by Kent Sterling
Indiana had their chances – up 38-33 with a chance to extend the lead to seven, but the shots that missed for Illinois earlier started to fall and the turnovers that have plagued the Hoosiers all season extracted their toll. And the season ended for this young Hoosiers team.
Of course, Indiana will be invited to the NIT, as will all schools sporting both a winning record and 17K+ arena, but that invitation is like going to be like a timeshare presentation in order to eat a good steak. Sure, it’s basketball, but at what cost.
Worse than losing to Illinois 64-54 is Indiana looked listless in losing. There was very little passion exhibited by anyone other than Will Sheehey, who was understandably urgent as this was his last rodeo for the Hoosiers.
His next stop will be Greece, Israel, or some other outposts where a young man with his size and skill can earn a lot of money. Gone are the days of meaningful basketball for the love of the game in front of adoring fans.
The Hoosiers turned the ball over 16 times, which was the weakness though out the season that cost Indiana a chance to win games like this. The most troubling aspect of the turnovers was their seeming inability to not repeat the mistakes that caused them.
It hard to say who might join him leaving Bloomington, other than seniors Evan Gordon and Jeff Howard. Noah Vonleh may leave a dearth of size on the Hoosiers front court by bolting for the millions available to him in the NBA.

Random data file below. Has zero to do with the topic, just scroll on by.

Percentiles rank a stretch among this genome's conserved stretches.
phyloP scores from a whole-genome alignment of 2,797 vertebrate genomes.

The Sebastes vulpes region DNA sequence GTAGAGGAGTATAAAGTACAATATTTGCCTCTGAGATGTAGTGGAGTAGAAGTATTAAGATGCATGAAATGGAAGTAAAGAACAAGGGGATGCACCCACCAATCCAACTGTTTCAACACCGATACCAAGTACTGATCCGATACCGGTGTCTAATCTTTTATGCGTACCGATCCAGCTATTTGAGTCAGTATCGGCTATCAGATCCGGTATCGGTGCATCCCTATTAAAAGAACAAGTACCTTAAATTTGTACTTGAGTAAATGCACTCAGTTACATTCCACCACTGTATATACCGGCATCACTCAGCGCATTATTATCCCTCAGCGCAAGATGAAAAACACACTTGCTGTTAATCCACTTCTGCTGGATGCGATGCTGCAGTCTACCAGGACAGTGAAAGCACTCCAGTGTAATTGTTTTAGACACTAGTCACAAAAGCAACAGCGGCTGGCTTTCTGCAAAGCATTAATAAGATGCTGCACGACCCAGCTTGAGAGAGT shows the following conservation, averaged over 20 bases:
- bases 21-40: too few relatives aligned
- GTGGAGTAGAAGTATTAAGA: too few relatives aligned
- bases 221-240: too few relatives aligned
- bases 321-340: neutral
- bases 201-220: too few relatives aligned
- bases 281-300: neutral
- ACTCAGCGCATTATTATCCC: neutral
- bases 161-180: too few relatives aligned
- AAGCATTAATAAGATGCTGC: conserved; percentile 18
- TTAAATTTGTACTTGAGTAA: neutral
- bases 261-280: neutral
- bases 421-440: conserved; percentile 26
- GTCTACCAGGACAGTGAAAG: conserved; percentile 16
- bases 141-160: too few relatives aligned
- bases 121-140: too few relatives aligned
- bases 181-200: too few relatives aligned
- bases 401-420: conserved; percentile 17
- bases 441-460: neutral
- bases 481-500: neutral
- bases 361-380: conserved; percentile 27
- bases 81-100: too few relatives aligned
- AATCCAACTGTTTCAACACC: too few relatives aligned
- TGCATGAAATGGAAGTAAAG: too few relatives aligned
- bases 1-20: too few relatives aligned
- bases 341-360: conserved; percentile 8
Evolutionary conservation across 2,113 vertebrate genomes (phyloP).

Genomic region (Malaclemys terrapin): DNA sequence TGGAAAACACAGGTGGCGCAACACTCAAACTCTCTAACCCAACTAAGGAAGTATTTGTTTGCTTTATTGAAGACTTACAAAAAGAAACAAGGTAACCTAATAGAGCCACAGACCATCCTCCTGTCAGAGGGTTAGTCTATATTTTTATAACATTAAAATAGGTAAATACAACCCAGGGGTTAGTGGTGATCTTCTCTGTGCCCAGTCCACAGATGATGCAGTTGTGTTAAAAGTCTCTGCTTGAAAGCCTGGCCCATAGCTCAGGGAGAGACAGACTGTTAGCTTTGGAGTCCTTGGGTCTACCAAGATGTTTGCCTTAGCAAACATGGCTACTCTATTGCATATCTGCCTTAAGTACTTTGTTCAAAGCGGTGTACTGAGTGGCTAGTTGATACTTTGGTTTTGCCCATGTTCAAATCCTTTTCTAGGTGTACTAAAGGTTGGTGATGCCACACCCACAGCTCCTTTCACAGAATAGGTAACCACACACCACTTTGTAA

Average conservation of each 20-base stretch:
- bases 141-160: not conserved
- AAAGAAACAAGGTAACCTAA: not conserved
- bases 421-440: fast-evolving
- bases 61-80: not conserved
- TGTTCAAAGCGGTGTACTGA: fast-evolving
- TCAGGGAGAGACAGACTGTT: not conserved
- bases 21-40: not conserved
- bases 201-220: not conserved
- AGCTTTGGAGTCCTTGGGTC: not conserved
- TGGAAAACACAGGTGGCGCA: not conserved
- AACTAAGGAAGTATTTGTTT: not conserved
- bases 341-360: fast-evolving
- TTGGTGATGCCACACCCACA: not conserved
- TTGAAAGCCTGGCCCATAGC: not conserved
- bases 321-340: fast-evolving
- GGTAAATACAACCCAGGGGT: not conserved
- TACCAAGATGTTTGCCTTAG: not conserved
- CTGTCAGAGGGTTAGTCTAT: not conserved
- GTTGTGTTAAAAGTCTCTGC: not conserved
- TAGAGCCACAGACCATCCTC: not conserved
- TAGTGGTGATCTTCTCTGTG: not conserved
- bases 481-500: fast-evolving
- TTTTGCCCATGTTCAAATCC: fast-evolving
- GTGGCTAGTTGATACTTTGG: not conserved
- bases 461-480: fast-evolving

The offseason between the sophomore and junior seasons is the time feet get hot and cars get packed for a more suitable place to exhaust remaining eligibility.
Plenty of time to talk about how disenchanted several of the Hoosiers looked on the floor and off during this 10-point beating, that was 51-48 with under five minutes to play. Vonleh missed the front end of a one-and-one, and that was it for Indiana’s chances to advance to play Michigan tomorrow.
So Indiana sits with a substandard 17-15 record, and no hope of an NCAA Tournament bid. This is the first step back for the Hoosiers under Tom Crean after four seasons of step by step progress.
Fans have yet to see how Crean responds to a backslide, and it will be interesting to see what, if any, consequences are brought to bear for the players as they retool for next year.
And Crean has yet to see how the fans respond to taking a step backwards after years of disappointment authored by predecessor Bob Knight (his last five years were hard to swallow), Mike Davis (minus the 2002 trip to Atlanta), and Kelvin Sampson.
Twelve months from an outright Big Ten Championship, the Hoosiers finished eighth, and ran their all-time record in the Big Ten Tournament to 10-17.
The question is how much of the equity built through winning the Big Ten was eaten by the Sweet Sixteen loss that followed and this season where the team could never gel for more than 40 minutes at a time.
It’s likely the questions about the future of the Indiana program will outnumber the answers for another eight months when the team next takes the floor.
The Hoosiers were very young, and they won’t have a senior next year, unless a spot opens for a fifth year transfer like Evan Gordon was this year.
But there is some doubt whether this will be a team on the come in 2015, or a program that peaked and went under Crean.